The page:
We are at the beginning of exploring what decision intelligence capabilities in the hands of people closely aligned with the business will unlock. Decision intelligence is an opportunity to improve human judgment by enhancing it with appropriate data, not a chore forcing users to constantly train a system with relevant information in today’s fast-changing work environment. When enterprises empower everyone—across all levels and roles—with access to contextual business insights and actionable AI-powered recommendations, they will no doubt realize a measured improvement in operational efficiency, increased profits and overall competitiveness. Together, human expertise, judgment and contextual awareness combined with the rigor, automation and scalability of AI-powered insights and recommendations will be a powerful accelerant of competitive advantage in the digital era.
3. Where should decision intelligence be used?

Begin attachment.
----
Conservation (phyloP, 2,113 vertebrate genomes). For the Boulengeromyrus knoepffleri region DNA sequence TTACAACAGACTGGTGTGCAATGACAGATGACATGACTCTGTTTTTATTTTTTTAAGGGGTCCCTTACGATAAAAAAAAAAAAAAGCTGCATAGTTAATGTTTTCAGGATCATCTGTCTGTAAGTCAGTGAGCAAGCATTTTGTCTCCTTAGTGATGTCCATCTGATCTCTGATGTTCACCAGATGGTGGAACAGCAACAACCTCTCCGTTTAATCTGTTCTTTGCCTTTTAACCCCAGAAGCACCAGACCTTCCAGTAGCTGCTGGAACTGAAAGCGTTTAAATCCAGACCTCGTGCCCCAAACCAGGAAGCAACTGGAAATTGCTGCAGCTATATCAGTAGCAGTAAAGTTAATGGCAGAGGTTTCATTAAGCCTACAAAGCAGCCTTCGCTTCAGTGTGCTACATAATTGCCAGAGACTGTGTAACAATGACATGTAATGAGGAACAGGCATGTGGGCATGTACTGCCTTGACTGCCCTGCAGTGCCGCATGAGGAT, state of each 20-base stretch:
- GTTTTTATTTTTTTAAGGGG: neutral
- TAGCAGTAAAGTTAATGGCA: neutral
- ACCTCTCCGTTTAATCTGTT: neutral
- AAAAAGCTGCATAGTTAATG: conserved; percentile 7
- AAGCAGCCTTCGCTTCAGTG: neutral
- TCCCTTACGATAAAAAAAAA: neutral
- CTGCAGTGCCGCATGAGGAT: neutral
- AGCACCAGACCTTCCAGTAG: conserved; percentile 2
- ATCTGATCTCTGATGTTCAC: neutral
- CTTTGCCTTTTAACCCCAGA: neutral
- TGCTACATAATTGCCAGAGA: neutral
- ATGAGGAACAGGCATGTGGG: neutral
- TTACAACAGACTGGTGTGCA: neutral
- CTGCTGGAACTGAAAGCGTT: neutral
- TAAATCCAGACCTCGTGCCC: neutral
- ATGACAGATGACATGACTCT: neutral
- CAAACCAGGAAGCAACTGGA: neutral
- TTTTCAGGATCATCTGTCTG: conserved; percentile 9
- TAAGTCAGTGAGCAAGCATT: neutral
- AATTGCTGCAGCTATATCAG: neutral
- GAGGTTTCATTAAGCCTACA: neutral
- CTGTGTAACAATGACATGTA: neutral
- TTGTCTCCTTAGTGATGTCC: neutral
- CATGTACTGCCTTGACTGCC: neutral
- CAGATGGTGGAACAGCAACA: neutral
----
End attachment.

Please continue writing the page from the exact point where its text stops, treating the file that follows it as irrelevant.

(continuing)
To deal with unprecedented levels of business complexity and uncertainty, organizations must make accurate and highly contextualized decisions more quickly and frequently. With more data than ever before, the ability to quickly answer questions about both what’s happening and why in time to act is a challenge. Businesses with decision intelligence systems hold a competitive advantage since DI can sift through high volumes of data quickly, accurately and often with minimal or no human intervention. Decision intelligence is ideal for companies with vast data stores and teams of business analysts and data scientists who are overburdened with large-scale, highly repetitive, day-to-day operational reporting requests. It’s also useful for decision augmentation for strategic, tactical and operational matters.
Deciding where to begin using decision intelligence will depend on the complexity and frequency of the decisions. The more straightforward and repetitive a decision, the more easily it can be automated and the more value can be unlocked by augmenting human decision-making. The value of DI is the operational advantage that results from front-line business users and executives being able to rapidly ask and answer key business questions like “Are we meeting our daily KPIs?” or “Is there a drop in our conversion rate and what can I do about it?—and then being able to act in real time.